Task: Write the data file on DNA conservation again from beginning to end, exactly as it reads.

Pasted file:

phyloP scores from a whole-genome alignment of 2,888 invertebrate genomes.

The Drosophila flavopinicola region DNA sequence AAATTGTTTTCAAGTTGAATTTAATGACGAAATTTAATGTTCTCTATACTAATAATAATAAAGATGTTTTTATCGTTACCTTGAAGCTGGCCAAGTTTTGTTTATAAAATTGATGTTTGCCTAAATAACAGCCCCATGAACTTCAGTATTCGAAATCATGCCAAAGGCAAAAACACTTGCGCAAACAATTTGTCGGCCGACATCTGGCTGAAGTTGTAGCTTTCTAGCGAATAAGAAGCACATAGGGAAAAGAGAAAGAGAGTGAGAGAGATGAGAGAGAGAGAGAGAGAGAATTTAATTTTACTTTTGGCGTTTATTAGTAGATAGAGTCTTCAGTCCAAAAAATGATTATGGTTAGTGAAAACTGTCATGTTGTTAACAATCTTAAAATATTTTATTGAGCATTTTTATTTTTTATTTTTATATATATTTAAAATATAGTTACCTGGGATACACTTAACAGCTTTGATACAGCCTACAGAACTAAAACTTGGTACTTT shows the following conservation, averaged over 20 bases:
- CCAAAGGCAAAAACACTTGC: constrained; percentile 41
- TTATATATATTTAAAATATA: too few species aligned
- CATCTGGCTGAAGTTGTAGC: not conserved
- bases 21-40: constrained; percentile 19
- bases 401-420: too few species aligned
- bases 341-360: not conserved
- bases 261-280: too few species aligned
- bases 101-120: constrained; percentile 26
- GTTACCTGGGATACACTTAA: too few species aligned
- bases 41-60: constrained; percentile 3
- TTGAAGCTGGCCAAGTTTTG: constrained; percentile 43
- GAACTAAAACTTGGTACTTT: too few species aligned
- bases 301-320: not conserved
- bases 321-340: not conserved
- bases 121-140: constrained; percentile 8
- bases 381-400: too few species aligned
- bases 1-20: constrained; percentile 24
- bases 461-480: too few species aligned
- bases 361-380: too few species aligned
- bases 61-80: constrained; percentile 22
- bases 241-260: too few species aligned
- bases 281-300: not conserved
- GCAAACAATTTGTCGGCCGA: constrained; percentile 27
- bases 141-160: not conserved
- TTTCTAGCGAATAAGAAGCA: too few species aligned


phyloP scores from a whole-genome alignment of 2,888 invertebrate genomes.

The Drosophila flavopinicola region DNA sequence AAATTGTTTTCAAGTTGAATTTAATGACGAAATTTAATGTTCTCTATACTAATAATAATAAAGATGTTTTTATCGTTACCTTGAAGCTGGCCAAGTTTTGTTTATAAAATTGATGTTTGCCTAAATAACAGCCCCATGAACTTCAGTATTCGAAATCATGCCAAAGGCAAAAACACTTGCGCAAACAATTTGTCGGCCGACATCTGGCTGAAGTTGTAGCTTTCTAGCGAATAAGAAGCACATAGGGAAAAGAGAAAGAGAGTGAGAGAGATGAGAGAGAGAGAGAGAGAGAATTTAATTTTACTTTTGGCGTTTATTAGTAGATAGAGTCTTCAGTCCAAAAAATGATTATGGTTAGTGAAAACTGTCATGTTGTTAACAATCTTAAAATATTTTATTGAGCATTTTTATTTTTTATTTTTATATATATTTAAAATATAGTTACCTGGGATACACTTAACAGCTTTGATACAGCCTACAGAACTAAAACTTGGTACTTT shows the following conservation, averaged over 20 bases:
- CCAAAGGCAAAAACACTTGC: constrained; percentile 41
- TTATATATATTTAAAATATA: too few species aligned
- CATCTGGCTGAAGTTGTAGC: not conserved
- bases 21-40: constrained; percentile 19
- bases 401-420: too few species aligned
- bases 341-360: not conserved
- bases 261-280: too few species aligned
- bases 101-120: constrained; percentile 26
- GTTACCTGGGATACACTTAA: too few species aligned
- bases 41-60: constrained; percentile 3
- TTGAAGCTGGCCAAGTTTTG: constrained; percentile 43
- GAACTAAAACTTGGTACTTT: too few species aligned
- bases 301-320: not conserved
- bases 321-340: not conserved
- bases 121-140: constrained; percentile 8
- bases 381-400: too few species aligned
- bases 1-20: constrained; percentile 24
- bases 461-480: too few species aligned
- bases 361-380: too few species aligned
- bases 61-80: constrained; percentile 22
- bases 241-260: too few species aligned
- bases 281-300: not conserved
- GCAAACAATTTGTCGGCCGA: constrained; percentile 27
- bases 141-160: not conserved
- TTTCTAGCGAATAAGAAGCA: too few species aligned